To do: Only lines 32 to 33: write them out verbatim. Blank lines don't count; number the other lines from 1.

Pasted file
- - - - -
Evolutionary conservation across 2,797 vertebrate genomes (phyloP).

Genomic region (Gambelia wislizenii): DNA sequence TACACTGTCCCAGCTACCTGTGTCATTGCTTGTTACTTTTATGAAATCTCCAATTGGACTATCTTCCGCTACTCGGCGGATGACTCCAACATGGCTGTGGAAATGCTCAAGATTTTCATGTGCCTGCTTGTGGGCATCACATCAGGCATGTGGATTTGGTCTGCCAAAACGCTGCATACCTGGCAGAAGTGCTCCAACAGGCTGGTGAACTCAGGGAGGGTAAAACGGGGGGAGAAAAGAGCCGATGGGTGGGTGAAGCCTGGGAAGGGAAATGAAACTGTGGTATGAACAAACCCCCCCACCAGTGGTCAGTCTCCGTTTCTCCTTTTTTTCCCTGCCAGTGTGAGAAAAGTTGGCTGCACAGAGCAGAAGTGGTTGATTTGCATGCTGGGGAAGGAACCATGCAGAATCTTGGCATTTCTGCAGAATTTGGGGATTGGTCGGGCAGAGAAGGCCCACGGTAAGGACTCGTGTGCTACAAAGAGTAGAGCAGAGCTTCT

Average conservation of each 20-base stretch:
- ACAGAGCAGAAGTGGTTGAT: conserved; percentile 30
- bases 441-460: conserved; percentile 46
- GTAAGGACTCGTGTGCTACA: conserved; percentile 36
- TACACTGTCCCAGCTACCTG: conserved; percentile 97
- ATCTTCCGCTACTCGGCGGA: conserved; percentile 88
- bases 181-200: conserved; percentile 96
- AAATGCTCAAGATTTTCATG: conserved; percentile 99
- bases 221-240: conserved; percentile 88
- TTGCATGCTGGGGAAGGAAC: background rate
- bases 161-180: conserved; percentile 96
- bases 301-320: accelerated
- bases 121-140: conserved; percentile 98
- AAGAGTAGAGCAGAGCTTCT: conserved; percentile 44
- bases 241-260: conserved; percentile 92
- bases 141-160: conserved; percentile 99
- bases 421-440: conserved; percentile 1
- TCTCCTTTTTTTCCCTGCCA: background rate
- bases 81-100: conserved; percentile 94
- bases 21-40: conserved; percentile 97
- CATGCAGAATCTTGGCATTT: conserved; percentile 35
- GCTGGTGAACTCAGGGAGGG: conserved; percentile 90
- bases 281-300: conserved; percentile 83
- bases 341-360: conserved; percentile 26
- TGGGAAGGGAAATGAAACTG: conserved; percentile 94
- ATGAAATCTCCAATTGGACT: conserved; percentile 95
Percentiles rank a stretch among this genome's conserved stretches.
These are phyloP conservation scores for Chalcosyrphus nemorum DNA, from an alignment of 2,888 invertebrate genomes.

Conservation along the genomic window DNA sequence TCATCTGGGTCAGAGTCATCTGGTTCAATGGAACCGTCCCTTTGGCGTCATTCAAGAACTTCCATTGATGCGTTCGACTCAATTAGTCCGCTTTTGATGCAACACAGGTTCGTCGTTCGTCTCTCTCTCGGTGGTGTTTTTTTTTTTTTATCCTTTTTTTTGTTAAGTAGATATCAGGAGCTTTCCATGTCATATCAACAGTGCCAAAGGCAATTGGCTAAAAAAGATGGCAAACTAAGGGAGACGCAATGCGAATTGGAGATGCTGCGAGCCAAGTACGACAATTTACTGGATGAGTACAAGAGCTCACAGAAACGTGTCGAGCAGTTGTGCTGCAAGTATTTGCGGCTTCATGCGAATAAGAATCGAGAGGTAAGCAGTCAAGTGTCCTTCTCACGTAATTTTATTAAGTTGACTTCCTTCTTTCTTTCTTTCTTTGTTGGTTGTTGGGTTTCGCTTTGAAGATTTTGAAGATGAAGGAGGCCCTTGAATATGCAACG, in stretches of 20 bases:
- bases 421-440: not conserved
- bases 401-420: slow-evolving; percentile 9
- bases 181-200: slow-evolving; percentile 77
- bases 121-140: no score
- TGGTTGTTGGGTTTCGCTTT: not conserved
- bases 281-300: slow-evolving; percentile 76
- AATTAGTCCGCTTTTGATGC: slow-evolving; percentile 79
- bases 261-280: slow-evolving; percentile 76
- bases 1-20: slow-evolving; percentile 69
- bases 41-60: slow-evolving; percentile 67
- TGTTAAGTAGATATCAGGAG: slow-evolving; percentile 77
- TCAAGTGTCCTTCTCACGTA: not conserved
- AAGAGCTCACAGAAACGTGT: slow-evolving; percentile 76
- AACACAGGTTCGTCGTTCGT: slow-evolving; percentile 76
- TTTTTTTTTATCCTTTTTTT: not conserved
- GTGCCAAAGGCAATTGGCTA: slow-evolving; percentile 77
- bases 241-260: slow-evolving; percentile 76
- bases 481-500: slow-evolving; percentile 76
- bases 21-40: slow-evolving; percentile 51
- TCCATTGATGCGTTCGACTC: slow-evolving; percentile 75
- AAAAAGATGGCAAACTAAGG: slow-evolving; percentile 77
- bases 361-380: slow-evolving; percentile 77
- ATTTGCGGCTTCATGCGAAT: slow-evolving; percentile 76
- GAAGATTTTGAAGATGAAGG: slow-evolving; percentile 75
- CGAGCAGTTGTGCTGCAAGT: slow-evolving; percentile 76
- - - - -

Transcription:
- bases 421-440: not conserved
- bases 401-420: slow-evolving; percentile 9